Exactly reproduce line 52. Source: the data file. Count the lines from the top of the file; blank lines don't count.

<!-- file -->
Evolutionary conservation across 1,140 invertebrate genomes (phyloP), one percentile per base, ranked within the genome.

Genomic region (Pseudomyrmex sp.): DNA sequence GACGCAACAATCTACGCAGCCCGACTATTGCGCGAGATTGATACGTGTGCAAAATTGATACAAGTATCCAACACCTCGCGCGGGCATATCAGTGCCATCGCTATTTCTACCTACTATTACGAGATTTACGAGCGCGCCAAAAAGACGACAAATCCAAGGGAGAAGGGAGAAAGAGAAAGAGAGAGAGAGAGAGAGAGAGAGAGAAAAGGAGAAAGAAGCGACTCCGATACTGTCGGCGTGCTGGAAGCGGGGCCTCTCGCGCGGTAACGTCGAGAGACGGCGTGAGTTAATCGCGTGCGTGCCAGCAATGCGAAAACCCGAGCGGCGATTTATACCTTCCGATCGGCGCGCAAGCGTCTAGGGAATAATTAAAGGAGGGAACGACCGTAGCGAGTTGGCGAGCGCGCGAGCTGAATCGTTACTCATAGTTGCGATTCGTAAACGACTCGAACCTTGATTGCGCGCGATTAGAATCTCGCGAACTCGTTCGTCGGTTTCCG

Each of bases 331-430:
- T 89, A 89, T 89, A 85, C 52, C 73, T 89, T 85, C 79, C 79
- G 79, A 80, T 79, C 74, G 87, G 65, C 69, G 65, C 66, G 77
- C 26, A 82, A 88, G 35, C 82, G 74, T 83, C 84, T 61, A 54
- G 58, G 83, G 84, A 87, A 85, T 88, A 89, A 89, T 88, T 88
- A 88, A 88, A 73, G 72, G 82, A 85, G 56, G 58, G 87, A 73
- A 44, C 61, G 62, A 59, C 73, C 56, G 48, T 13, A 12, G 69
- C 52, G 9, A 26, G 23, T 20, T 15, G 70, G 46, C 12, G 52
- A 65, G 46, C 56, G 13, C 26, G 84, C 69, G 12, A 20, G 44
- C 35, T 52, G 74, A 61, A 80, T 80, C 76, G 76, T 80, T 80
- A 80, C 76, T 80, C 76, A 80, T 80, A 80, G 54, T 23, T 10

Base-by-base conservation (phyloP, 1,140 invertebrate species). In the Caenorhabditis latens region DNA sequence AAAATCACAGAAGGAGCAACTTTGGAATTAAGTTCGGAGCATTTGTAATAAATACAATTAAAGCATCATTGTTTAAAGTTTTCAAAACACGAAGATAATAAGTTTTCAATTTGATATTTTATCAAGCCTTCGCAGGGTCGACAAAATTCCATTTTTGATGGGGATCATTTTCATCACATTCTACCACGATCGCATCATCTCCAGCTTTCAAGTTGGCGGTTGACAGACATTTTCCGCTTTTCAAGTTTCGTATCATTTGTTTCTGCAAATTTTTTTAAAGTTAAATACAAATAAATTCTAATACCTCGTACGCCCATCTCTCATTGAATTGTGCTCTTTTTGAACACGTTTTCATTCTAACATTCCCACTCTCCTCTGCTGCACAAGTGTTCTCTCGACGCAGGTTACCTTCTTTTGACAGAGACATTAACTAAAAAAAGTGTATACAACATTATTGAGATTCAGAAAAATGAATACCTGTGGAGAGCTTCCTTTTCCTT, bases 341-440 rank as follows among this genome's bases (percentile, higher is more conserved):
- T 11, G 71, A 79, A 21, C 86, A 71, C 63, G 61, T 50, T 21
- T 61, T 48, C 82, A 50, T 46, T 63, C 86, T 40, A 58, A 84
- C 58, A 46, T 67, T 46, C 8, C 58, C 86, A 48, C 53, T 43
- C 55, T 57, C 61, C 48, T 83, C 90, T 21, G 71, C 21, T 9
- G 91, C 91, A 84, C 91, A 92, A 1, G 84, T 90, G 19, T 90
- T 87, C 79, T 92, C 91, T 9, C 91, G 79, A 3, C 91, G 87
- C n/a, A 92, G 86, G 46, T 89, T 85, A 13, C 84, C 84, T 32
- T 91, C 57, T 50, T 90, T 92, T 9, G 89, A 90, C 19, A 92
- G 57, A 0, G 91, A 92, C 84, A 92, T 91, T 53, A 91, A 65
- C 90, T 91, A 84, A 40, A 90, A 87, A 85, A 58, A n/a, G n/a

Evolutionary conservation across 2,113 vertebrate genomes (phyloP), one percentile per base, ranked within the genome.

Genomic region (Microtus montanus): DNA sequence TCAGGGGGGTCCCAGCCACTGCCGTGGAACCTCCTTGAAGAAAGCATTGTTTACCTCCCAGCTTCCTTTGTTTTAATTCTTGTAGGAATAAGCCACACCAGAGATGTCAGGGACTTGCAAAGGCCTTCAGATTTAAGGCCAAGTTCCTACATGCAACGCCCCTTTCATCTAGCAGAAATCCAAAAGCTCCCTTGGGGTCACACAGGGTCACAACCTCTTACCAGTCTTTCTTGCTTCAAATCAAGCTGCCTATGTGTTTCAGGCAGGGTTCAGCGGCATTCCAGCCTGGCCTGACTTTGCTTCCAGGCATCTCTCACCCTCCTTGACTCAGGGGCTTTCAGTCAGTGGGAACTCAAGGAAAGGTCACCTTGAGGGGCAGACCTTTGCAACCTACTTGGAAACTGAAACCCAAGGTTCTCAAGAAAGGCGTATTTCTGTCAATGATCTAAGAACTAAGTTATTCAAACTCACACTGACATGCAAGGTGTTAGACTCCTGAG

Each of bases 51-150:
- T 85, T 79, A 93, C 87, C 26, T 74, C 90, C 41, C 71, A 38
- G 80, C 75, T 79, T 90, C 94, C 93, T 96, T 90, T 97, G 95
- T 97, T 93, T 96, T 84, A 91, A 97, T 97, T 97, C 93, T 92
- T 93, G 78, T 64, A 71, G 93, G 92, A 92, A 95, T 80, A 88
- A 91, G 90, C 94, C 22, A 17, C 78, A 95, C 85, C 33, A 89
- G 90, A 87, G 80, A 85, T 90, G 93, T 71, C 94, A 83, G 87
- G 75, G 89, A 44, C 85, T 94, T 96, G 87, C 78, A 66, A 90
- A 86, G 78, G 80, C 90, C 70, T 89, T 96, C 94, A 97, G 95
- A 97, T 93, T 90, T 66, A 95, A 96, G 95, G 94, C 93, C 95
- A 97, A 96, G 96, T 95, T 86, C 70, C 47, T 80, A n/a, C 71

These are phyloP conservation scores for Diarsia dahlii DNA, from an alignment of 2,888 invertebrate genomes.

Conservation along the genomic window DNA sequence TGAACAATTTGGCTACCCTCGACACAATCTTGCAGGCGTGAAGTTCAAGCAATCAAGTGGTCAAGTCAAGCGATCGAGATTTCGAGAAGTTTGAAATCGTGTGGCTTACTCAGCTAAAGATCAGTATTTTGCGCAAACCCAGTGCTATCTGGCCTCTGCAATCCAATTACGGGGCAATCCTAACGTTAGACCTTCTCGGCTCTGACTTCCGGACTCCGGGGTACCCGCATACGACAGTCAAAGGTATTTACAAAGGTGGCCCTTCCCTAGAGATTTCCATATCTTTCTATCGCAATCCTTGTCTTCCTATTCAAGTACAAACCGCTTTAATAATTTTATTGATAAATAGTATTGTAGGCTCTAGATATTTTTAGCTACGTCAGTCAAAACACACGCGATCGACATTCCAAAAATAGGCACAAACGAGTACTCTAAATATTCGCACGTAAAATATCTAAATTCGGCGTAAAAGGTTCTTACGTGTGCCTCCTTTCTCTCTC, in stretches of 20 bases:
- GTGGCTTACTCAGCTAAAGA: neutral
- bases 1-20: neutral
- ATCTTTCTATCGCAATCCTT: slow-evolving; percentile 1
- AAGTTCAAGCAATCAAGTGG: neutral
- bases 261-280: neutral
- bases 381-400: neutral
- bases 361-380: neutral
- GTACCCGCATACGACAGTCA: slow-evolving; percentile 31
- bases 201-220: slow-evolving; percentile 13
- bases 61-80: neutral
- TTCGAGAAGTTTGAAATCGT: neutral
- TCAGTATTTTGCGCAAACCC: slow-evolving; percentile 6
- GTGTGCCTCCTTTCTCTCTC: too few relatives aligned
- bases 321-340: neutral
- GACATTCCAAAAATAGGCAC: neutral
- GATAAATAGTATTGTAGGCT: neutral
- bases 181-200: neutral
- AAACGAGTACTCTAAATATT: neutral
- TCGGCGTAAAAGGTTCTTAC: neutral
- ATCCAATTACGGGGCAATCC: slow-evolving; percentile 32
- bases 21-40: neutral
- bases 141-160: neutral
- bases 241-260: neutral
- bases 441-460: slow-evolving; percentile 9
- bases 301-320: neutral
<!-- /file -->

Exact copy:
- GTGTGCCTCCTTTCTCTCTC: too few relatives aligned